That’s why Jesus went about “teaching in their synagogues and proclaiming the gospel of the kingdom and healing every disease and every affliction among the people” (Matthew 4:23). It’s why when Jesus sent out the twelve and later the seventy-two, he “gave them power and authority over all demons and to cure diseases, and he sent them out to proclaim the kingdom of God and to heal” (Luke 9:1–2, 10:9). And it’s why, when faced with the threat of persecution, the believers in Acts prayed, “grant to your servants to continue to speak your word with all boldness, while you stretch out your hand to heal, and signs and wonders are performed through the name of your holy servant Jesus” (Acts 4:29–30).
Healing is meant to bear witness to the proclaimed gospel (Acts 14:3). It is a visible manifestation that the kingdom of God is taking ground from the kingdom of Satan. And it is a herald of God’s coming final triumph. When we pray for healing, it is one way we pray, “Your kingdom come” (Matthew 6:10).
When God Doesn’t Heal
God obviously doesn’t answer every prayer for healing. The ultimate reason is that he is God and knows best. He distributes this gift according to his will (Hebrews 2:4). So if it is not his will, we can trust that healing will not achieve the best “common good” or the best declaration of his kingdom and therefore it is not best for us to receive. God uses illnesses and afflictions in amazing, beautiful, and sanctifying ways to build our faith, cultivate our humility, experience his strong, sufficient grace, and heighten our joy (2 Corinthians 9:7–10).
If we find our faith is small, the best thing to do is begin to ask. We can ask for more faith and begin to pray for healings.
But the Bible also teaches us that healing, like other spiritual gifts and fruitful labors, can be inhibited by our lack of faith (Mark 6:5–6; Matthew 9:22, 9:29; Luke 17:19). “Lack of faith” is not a club with which we beat afflicted people with shame. It is primarily a diagnostic question to ask ourselves. Do we believe God loves to give good gifts, including healing, to his children? Do we have the boldness to ask him in faith? Do we avoid seeking this gift because we don’t believe God will answer and we don’t want to look powerless, be disappointed, or make God look bad? If we find our faith is small, the best thing to do is begin to ask. We can ask for more faith and begin to pray for healings.
The gift of healing can also simply fall into neglect. I feel convicted about this. I used to pray more for healings, and I used to see more. In recent years I haven’t asked as much and therefore I haven’t seen much. “You do not have because you do not ask” (James 4:2). Join me in resolving to not let this be our experience any longer.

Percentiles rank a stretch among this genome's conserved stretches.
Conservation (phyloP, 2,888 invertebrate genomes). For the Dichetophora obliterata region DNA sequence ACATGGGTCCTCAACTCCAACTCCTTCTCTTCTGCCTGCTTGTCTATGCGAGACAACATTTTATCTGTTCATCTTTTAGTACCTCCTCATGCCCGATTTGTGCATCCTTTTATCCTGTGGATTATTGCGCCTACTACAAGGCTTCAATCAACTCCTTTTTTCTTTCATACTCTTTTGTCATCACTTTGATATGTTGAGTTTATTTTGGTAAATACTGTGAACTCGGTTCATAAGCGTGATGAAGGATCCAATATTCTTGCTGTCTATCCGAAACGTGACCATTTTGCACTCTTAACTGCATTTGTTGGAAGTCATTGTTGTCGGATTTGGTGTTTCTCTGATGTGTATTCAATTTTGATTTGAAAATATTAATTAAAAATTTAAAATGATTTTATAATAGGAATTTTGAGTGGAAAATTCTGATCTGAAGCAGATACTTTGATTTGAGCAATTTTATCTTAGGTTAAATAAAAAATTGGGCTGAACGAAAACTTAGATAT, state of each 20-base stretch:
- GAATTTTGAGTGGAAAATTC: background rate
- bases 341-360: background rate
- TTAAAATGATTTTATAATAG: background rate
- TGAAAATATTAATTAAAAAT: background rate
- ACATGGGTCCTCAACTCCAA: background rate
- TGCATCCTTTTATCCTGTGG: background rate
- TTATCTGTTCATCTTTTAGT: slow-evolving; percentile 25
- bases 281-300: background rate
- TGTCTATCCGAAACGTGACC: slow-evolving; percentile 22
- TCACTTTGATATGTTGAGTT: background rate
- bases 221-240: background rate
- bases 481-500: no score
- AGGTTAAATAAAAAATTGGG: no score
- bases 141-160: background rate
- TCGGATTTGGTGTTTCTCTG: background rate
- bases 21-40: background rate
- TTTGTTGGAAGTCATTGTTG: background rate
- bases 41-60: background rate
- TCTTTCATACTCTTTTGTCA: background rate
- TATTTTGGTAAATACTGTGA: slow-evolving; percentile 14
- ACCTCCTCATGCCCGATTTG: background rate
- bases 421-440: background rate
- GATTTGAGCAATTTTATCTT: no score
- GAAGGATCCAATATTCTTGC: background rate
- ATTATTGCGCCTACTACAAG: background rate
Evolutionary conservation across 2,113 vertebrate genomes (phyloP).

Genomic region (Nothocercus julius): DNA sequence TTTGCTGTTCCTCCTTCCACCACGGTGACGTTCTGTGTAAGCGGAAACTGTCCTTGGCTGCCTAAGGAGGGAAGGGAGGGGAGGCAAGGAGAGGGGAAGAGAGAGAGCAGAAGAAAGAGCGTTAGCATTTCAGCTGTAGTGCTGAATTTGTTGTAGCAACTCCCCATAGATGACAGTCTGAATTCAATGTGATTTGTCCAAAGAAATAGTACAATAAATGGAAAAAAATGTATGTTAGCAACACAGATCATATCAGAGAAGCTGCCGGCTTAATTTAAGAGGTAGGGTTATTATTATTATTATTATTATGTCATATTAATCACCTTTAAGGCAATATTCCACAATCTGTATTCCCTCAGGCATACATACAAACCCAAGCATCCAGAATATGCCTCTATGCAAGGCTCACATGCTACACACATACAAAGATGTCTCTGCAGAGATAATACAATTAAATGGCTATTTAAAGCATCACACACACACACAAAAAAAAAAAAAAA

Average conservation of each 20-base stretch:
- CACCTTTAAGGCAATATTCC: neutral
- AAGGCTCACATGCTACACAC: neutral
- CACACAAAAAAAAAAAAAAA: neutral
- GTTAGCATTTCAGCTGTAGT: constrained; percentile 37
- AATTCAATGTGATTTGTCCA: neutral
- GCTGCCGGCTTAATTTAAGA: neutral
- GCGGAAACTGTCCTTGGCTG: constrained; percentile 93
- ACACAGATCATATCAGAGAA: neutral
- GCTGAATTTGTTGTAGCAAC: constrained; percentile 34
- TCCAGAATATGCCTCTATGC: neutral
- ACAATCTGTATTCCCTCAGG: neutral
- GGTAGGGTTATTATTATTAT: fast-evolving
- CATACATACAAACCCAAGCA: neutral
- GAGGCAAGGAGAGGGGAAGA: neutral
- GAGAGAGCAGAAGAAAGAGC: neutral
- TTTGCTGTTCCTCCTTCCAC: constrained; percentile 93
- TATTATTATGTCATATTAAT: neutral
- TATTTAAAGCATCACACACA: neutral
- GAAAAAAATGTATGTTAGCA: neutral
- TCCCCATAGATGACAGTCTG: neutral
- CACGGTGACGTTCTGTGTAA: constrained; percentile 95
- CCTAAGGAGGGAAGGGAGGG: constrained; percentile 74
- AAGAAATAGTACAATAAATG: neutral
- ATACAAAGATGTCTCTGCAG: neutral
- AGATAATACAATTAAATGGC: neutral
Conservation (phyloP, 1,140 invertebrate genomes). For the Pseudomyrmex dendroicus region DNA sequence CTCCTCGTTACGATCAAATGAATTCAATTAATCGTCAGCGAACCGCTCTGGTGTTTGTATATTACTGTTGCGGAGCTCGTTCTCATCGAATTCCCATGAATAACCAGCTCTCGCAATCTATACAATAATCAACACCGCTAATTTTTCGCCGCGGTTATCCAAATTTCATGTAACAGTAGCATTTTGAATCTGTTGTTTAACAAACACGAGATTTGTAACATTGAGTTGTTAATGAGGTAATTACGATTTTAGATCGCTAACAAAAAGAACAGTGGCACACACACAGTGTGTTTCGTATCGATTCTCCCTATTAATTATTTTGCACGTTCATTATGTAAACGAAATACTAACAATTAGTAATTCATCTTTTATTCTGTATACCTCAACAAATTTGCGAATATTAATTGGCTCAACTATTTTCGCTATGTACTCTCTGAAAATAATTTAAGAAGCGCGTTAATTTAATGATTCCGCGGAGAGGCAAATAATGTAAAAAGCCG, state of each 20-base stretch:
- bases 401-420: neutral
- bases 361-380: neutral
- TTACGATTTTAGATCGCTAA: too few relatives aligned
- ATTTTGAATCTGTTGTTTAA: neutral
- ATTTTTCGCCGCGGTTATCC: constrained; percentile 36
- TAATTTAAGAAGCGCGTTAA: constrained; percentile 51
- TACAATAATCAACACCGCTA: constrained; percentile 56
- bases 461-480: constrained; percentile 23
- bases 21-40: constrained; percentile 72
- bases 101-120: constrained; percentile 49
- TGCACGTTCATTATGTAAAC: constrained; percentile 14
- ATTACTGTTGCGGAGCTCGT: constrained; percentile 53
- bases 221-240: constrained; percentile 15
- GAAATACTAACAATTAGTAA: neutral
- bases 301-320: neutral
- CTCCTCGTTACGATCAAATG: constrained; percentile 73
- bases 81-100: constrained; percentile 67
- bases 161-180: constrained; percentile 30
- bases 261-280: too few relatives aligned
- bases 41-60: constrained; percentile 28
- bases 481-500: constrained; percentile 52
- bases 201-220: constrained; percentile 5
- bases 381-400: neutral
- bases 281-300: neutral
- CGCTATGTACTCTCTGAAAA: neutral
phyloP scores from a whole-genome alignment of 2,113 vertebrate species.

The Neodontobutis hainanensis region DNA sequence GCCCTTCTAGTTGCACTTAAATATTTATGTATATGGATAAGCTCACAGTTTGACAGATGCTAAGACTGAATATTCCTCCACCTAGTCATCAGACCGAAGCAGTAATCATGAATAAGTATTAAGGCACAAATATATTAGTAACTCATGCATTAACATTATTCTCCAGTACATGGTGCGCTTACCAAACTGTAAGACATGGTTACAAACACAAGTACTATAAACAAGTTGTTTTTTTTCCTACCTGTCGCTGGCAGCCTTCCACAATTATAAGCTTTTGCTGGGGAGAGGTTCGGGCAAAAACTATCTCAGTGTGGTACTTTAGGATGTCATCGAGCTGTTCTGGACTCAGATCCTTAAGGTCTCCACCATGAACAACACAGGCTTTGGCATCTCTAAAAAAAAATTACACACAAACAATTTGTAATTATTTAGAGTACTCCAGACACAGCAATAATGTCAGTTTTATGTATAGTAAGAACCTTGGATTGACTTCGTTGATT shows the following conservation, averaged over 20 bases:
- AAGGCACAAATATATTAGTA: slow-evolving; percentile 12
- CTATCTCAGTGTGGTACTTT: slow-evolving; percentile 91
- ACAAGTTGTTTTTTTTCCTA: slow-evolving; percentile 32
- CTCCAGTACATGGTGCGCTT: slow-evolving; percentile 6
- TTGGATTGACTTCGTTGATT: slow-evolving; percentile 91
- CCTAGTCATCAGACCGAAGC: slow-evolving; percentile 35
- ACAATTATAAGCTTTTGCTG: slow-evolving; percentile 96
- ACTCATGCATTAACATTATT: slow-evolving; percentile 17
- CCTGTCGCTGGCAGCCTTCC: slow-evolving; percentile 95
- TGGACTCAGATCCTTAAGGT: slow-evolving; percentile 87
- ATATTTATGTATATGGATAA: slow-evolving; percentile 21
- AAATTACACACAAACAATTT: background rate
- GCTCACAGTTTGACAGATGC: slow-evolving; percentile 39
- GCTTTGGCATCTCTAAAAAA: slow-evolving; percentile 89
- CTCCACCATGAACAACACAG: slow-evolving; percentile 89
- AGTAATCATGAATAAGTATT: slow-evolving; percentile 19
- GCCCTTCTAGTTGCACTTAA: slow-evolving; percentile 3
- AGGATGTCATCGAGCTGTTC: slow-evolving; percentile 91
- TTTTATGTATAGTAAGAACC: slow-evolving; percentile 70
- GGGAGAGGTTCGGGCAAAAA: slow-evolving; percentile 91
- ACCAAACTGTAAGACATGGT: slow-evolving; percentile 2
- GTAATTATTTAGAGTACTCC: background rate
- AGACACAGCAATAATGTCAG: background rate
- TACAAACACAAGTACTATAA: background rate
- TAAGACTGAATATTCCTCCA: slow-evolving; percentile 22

Pray for Healings
Should we pray for healing? Yes! The New Testament instructs us to ask God to distribute this gift for the glory of Jesus. Pray for the sick. God will only answer these prayers with good! Don’t settle for little faith and low expectations. Stir up faith! Earnestly desire this gift. With Paul, earnestly desire healing for the common good of your church. With the saints of Acts, ask for this gift as witness to the world of the gospel of the kingdom.
A word of warning: Since healing is a harbinger of Satan’s demise, he will oppose and thwart it wherever he can. Similar to sharing the gospel, expect to be assaulted with self-doubts, accusations, fears, and various discouragements when you plan to step out in faith. Often we need to press through a season of adversity before we see a breakthrough.
How should we pray for healing? The Bible provides a few models but no formulas. Basically, ask God. It’s the prayer of faith that heals the sick (James 5:15). One of the clearest biblical instructions is to have elders pray for the sick (James 5:14). Praying for healing is not the sole province of elders (1 Corinthians 12:8–9), but if you’re an elder, praying for healing is definitely part of your ministry calling.
“In healing, God is after the common good of the saints and the declaration to the world of his already-not-yet kingdom.”
The act of praying for healing should not be dramatic. Jesus often tried to keep the healing drama to a minimum. He did not want people to miss the forest of the gospel for the trees of miracles. Satan is the glitzy showman. Wherever healing is being hyped for publicity, beware of counterfeit.
When God does answer prayers for healing, joyfully share the stories with the saints and with unbelievers as God gives you opportunities. Because in healing, God is after the common good of the saints and the declaration to the world of his already-not-yet kingdom.